The unintentional misery inflicted by families.
I’ve never subscribed to ‘family is all’. The constant noting of what ‘family’ is and how it should be identified has never sat well with me. I’m the rainbow sheep of the family and although that is not part of the dynamic, being the odd one out is.
Complex trauma is where someone has adapted to years of abuse, harassment and assault. Epigenetics is the mechanism whereby that trauma is conferred upon succeeding generations. Modelling is how children learn by observing adults. Family dynamic is how these factors and individual personalities evolve into a group sharing particular habits of interaction.
Too few people realise they are in a toxic environment as not many can accept that their effects on others are negative. Admitting that someone we care for is toxic for us is a terrible step to take. For parents, we are excessively proud of our families and children; as children we require the love and acceptance of our parents. Toxic dynamics arise where respect is absent.
My childhood revolved around my mother, a survivor of complex trauma, someone who I’ve held in admiration for her resilience and achievements. Her independence and absolute refusal to give in are awe inspiring.
Not everyone in her life finds her so.
Her dominant personality and emotionally repressive position combined with her desperate need to prevent any harm coming to her daughters created imbalance. I remember the three times through my childhood where my brothers and I and her had a conversation. Defences up and always prepared for the next attack, she is always suffuse with tension.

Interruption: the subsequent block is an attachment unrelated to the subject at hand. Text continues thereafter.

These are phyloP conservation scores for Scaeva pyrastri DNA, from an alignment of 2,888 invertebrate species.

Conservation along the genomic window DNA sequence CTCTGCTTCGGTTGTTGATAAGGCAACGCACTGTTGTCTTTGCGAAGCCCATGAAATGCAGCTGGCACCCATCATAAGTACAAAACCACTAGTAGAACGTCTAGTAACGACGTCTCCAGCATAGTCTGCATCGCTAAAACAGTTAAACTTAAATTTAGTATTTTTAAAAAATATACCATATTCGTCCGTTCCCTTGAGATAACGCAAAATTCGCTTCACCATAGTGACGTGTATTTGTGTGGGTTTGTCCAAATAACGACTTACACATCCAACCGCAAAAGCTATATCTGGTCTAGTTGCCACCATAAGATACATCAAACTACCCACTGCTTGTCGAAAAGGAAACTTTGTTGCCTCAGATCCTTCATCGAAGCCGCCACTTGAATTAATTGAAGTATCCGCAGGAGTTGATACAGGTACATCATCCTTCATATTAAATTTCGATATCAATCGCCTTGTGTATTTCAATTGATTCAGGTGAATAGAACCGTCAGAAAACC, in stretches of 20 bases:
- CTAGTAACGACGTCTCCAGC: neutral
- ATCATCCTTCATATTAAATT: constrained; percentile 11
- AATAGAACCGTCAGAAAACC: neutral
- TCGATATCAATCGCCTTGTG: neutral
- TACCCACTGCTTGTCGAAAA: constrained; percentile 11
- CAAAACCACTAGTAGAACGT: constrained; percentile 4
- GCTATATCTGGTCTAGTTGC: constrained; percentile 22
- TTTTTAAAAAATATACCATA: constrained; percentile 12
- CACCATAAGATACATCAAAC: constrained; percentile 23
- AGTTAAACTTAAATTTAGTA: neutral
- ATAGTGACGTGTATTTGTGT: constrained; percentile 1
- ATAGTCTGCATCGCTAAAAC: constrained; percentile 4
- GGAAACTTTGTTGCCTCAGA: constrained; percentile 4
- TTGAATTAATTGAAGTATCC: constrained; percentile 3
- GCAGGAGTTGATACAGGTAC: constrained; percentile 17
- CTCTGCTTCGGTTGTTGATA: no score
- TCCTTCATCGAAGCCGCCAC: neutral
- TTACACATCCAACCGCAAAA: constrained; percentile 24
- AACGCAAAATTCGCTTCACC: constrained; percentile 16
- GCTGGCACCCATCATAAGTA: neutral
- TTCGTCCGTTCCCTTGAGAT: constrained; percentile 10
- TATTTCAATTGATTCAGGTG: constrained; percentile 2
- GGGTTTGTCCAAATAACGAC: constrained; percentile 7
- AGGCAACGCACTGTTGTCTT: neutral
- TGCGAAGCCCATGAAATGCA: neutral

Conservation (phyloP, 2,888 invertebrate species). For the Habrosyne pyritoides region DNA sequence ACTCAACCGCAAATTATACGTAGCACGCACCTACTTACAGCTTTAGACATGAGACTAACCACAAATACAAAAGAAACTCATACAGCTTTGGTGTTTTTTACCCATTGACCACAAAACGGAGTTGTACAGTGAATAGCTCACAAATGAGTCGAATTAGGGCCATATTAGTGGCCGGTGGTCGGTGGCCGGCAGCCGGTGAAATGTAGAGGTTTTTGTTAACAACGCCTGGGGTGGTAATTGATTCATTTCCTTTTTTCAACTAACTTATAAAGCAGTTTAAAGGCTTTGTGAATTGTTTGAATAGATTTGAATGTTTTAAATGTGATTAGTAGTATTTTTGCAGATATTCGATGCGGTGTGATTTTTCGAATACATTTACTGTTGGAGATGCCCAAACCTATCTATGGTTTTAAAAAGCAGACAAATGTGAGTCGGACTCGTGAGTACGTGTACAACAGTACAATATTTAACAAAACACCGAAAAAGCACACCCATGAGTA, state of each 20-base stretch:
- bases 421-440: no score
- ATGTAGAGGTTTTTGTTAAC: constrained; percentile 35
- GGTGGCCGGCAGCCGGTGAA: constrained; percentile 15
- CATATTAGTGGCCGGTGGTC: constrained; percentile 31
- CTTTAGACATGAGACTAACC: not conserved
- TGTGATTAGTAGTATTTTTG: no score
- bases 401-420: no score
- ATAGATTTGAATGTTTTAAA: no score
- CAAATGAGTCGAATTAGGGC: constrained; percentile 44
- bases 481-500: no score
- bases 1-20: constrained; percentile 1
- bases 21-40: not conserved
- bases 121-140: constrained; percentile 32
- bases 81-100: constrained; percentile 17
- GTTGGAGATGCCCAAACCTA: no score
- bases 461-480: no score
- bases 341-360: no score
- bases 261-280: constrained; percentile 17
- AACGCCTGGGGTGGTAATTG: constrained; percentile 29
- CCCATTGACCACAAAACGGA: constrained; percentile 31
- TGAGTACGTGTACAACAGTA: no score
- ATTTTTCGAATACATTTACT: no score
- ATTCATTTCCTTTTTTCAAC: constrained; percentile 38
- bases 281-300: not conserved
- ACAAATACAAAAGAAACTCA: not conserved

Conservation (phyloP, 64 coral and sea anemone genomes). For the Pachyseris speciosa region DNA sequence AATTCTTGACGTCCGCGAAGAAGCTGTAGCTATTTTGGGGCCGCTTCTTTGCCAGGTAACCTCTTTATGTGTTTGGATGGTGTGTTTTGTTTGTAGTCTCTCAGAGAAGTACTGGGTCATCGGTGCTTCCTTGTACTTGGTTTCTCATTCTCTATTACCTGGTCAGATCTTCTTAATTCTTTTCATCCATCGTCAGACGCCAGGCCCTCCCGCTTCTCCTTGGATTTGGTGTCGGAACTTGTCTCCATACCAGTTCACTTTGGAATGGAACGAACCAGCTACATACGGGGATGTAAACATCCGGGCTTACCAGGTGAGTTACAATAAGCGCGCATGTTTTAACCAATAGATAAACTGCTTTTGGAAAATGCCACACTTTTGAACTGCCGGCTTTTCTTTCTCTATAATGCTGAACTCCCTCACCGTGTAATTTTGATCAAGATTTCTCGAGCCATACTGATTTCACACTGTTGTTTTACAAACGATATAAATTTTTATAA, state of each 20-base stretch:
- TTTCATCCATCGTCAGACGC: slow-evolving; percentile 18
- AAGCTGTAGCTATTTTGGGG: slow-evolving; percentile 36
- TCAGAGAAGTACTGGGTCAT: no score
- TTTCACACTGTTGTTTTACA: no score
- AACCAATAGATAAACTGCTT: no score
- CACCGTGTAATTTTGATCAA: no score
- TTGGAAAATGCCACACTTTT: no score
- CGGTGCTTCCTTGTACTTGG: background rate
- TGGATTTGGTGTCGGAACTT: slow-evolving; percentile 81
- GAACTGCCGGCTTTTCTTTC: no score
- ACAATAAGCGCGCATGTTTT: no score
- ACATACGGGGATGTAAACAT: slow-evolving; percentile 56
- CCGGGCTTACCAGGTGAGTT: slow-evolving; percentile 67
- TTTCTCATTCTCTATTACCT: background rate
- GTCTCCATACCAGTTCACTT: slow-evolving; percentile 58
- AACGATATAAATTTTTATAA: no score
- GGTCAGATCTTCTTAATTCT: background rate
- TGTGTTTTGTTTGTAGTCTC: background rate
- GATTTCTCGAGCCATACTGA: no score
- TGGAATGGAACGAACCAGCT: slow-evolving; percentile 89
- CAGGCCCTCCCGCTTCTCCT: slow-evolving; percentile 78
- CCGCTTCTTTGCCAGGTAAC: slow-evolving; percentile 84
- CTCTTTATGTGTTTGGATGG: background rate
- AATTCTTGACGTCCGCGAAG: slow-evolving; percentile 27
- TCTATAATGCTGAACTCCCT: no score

My personal response was to help. A single mother supporting three children and a mortgage, being predated upon and ostracised, regularly destroyed by migraines, I decided to help her when I was about 7 years old. Over the years, this evolved into her giving me lists of chores which I would do as quickly as possible so we could get more done.
40 years later, the family dynamic that evolved is one of my absolute submission. Not just to my mother, either. Any point that I defer on, any ‘no’ I provide is met with anger. I’ve been subject to some outrageous demands since I got back to Australia 3 years ago. I made the effort to step away from my role in the dynamic but they have not. I doubt they are able to define what our dynamic is and would all have great trouble admitting their affect on me.
The complete loss of my autonomy and independence in 2020 due to the global pandemic crushed me. I resorted to moving back to Australia. My grief and despondency were never once acknowledged by all but two of my ‘family’. I was often screamed at, tears flowing, her giving herself headaches and sometimes depriving me of food if I said the wrong thing. The silent treatment. All while I continued repairing her house, saving her thousands of dollars, all while improving it with cleaning, tidying, organising and adding new features such as rock walls and stairs. And contributing cash despite having no income or unemployment benefits.
This family dynamic of submission continues with my brothers and sisters to different degrees.
My older brother was furious that I changed my name. This is the same person who regularly assaulted me and verbally abused me throughout childhood. My middle sister and my mother concocted a plan for me to get rent assistance from the government after I’d got on the dole, and for me to give all that money to my mother. Neither asked. I was informed that I would simply do it. When I said no, my mother was irritated and confused and my sister was furious.